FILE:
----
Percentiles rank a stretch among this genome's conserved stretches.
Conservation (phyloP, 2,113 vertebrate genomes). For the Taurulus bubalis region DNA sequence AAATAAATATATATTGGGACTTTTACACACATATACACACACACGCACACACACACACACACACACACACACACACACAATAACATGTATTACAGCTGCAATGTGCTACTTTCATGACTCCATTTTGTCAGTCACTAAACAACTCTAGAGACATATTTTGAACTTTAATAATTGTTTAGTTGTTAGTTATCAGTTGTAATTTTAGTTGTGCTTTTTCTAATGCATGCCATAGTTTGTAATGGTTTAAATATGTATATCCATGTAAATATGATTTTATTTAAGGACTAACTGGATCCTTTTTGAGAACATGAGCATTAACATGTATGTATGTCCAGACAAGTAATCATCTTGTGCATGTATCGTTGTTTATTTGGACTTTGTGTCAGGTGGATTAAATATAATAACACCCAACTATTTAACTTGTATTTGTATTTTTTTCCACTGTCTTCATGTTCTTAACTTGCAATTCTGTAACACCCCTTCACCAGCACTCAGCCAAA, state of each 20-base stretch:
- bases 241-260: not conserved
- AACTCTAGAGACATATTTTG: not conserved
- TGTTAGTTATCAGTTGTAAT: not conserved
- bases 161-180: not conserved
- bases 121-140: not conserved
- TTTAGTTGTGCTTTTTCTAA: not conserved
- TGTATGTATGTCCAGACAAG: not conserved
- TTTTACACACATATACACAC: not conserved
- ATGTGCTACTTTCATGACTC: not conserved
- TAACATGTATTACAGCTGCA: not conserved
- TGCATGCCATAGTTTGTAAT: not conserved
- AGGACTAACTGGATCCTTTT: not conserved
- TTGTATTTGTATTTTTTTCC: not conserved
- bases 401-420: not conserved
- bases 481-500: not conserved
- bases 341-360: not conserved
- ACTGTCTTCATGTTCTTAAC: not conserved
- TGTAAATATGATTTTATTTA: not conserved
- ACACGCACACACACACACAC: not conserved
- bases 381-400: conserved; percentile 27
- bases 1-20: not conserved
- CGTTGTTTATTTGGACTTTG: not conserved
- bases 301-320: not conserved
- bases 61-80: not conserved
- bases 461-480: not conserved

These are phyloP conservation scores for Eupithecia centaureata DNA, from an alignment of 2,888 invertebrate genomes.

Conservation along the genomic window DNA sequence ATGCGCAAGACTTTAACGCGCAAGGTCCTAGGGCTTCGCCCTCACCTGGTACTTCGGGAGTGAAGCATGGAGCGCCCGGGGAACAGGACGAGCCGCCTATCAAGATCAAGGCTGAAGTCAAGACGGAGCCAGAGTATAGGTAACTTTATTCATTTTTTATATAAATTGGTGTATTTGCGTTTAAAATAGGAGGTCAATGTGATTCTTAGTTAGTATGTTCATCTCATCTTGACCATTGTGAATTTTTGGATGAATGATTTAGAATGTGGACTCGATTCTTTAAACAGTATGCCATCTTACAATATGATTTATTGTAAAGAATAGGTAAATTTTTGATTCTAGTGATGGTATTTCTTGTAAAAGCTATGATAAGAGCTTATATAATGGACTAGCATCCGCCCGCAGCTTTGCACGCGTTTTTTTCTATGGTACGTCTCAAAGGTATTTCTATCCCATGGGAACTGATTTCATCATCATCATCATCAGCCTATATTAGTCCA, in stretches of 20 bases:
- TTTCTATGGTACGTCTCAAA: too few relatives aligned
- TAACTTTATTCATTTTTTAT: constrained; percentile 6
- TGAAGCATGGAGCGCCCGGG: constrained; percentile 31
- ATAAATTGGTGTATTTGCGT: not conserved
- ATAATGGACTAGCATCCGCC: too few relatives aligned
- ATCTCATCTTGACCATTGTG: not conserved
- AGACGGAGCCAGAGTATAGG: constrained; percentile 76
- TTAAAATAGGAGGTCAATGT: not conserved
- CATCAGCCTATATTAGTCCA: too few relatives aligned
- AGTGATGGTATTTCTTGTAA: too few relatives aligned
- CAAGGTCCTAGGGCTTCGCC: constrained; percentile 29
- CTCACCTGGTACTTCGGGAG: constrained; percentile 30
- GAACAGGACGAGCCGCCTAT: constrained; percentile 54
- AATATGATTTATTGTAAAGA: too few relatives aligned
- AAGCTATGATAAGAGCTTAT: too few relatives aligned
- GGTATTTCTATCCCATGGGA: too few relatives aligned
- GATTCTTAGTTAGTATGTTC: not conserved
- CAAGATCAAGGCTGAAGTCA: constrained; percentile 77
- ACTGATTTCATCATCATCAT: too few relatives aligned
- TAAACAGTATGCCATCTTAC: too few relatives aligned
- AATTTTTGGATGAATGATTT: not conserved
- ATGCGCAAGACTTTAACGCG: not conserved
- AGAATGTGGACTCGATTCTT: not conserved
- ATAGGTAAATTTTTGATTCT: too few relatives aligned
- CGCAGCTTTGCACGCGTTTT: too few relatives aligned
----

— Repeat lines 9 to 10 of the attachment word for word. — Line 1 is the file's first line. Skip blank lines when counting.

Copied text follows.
- TGTATGTATGTCCAGACAAG: not conserved
- TTTTACACACATATACACAC: not conserved